The Department's lake steamer “Earnslaw,” with 700 excursionists aboard, arriving at Queenstown.
“N. Z. R.” brings to mind a vision of speeding trains, shrill whistles, and busy railway stations; but in Queenstown this sign means a boat cleaving the waters of Lake Wakatipu.
Excursion Day broke sunny and still, and an hour before the “Earnslaw” was due to leave, little parties, each with lunch basket and billy, were gathering on the wharf and scattering over the spacious decks of the steamer. Carefully frocked matrons descended to the upholstered saloon; while to the upper deck came young mothers with perambulators, girls of every description—stockingless, breeched, with bare heads or the inadequate beret; youths in flannels, and men in knickerbockers; talking and laughing all together. And the children! It was their day. With lovely, eager little faces beneath starched sun-bonnet and grey helmet, they made the boat as charming as a flower garden.
Almost 10 o'clock! Three urgent whistles brought the late-comers hurriedly up the gangway. Along the esplanade came a tall man, walking with a purposeful air. Had he deigned to run he may have caught the boat, but his dignity forbade him. He turned to the ticket office, but it was locked; then turned to the wharf, but we were moving. One felt sorry that his dignity exacted such a price, and hoped that the bowling green would minister to his disappointment.
Afloat on the blue, deep water! The New Zealand flag at the masthead waved our goodbye to Queenstown, and on the churning waters in our wake lay the dark shadow of the trailing smoke. A gramophone amplifier on deck drowned the laughing sallies of the party; and “Camptown Races” was much in evidence—well, all were ready to echo “Doo-dah.”
Two hours later, the hundreds of merrymakers landed at Mt. Nicholas, but the sailors of the “N. Z. R.” had a busy day ahead. As the “Earnslaw” steamed up the still lake, snow-capped mountains unfolded their beauty in the clear air; and one gazed, enraptured, at Cosmos, Mt. Head, the snowy tip of Aurum, and the great white face of Mt. Earnslaw. Masses of grey stone, and a line of huts high up on the hillside on our right reminded us that here was one of New Zealand's few scheelite mines.
At Glenorchy, one car was unloaded and two were taken on board. The little wharf was crowded with people saying farewell to their friends, or just watching the fun: the arrival of the steamer being an event in that quiet spot. Then over the water to Kinloch, to load sheep for the islands. The homestead nestled in a clearing in the red birch forest, which extended to the water's edge. The sheep were reluctant, protesting sailors, but with dogs and men harrying them from the rear, and strong arms pulling the first ones aboard, they had to submit and follow their leader. With the dogs, shepherds, and their boat to complete the cargo, we steamed down to the islands. The “Earnslaw” drew as near as possible to the shore, and lowered the boat for the shepherds and dogs. Then, to our complete surprise, the sheep were thrown, one by one, into the lake. The barking of the dogs, and a gentle push with the tip of an oar headed them in the right direction, and like veterans they forged to the land. Some of the lambs seemed at a loss in this new element, swimming round the“Earnslaw” and bleating pitifully, but in a short time all were ashore on the island, and unconcernedly cropping the fresh feed on its tussocky slopes.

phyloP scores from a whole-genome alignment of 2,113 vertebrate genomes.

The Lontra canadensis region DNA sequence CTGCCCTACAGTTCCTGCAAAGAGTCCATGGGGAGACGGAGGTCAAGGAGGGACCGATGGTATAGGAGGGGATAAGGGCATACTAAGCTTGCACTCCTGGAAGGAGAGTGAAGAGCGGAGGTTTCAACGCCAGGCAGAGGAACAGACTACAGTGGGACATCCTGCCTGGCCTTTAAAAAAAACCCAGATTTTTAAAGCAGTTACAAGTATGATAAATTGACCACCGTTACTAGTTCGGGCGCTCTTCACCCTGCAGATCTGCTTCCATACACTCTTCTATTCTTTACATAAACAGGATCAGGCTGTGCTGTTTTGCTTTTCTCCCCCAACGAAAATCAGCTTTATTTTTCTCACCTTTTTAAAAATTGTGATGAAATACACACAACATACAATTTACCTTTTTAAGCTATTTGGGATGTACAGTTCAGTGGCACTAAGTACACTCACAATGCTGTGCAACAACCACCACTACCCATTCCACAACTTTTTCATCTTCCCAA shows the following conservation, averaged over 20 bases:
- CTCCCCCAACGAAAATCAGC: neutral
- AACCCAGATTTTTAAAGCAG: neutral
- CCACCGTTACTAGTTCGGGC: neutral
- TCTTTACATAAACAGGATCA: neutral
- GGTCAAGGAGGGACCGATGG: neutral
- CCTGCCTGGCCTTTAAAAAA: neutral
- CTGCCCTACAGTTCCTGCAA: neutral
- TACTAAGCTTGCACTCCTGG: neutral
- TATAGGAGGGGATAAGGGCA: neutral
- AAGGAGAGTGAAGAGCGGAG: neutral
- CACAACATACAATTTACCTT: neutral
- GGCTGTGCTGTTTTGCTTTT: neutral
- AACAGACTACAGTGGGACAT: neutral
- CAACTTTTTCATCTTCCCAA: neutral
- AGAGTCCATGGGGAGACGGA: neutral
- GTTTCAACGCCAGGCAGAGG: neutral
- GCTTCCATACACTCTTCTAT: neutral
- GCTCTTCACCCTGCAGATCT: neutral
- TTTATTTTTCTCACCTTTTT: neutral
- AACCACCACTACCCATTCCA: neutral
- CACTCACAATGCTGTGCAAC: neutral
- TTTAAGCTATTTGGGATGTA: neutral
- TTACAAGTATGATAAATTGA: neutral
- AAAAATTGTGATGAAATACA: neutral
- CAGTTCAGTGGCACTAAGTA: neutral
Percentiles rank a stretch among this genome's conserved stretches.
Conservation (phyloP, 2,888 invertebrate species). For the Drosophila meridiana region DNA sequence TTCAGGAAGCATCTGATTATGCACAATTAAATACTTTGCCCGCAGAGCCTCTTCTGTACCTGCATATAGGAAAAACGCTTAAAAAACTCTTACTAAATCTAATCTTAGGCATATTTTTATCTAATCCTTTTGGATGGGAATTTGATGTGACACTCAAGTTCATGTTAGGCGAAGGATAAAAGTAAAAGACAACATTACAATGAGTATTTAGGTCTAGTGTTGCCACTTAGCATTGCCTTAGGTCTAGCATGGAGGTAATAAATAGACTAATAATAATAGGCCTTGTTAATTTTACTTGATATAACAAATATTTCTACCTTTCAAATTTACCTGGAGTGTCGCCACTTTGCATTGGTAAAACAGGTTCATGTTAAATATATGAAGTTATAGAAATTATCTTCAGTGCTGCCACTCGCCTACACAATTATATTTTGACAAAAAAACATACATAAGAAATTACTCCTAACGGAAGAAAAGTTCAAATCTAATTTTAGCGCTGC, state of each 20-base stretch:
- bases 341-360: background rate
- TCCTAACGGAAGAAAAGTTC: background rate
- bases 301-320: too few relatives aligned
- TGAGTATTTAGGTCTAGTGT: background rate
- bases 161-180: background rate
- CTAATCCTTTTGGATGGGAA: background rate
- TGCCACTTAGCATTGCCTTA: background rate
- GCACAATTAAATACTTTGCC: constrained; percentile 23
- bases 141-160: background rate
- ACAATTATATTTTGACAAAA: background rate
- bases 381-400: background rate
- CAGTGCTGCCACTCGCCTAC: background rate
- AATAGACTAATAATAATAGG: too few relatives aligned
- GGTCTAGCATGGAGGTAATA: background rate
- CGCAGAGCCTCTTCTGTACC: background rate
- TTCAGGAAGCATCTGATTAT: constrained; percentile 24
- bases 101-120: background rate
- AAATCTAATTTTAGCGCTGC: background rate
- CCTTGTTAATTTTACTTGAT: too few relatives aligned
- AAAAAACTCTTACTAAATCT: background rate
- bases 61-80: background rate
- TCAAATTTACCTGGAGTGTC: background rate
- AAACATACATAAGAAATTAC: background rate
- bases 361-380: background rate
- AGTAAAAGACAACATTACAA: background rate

We returned to Mt. Nicholas, where the wharf was piled with bales of wool, which soon were rolling on board; and from the open door of the wool-shed come more bales until there was a rolling, tumbling stream of them. The bronzed station lads received questionable assistance from the numerous small boys who delighted to assist with the rolling. Dozens of tiny children were clambering over the wool bales.
The returning picnic party, hot and sunburnt, now thronged the decks. The gramophone blared forth in a foxtrot, and the homeward journey commenced. Some of the younger folk danced, but most of the party were content in watching the reflections in the mirror of the lake, and the lights of evening kissing the mountains’ snowy summits.
Queenstown once more! Our thanks to the men of the “N. Z. R.” steamer service for having given us such a happy day!
“There's many things a chap can do without at a pinch, when times are hard and the clouds refuse to roll by, but tobacco is not one of them,” wrote a contributor to a London weekly not long since. “Hard times? Why, then it is precisely that the smoker craves more than ever the soothing, care-dispelling influence of good tobacco.” So it is. Despite the depression, the demand for the weed in the Old Land is constantly growing. And it's precisely the same in New Zealand where nine out of every ten men smoke—to say nothing of women—yes, and most of them smoke one or other of the four famous brands, Riverhead Gold, Navy Cut No. 3 (Bulldog), Cavendish, and Cut Plug No. 10 (Bullshead). Once you try them you always buy them! —So sweet, so pure, so fresh and fragrant are they! The toasting does it! How's that? Because it eliminates most of the nicotine, and thus makes this beautiful tobacco safe for the smoker, who can indulge ad lib with absolute impunity!*
A Lake Excursion: Queenstown to Glenorchy, by K. McLatchie,The New Zealand Railways Magazine, Volume 9, Issue 3 (June 1, 1934.) New Zealand Electronic Text Centre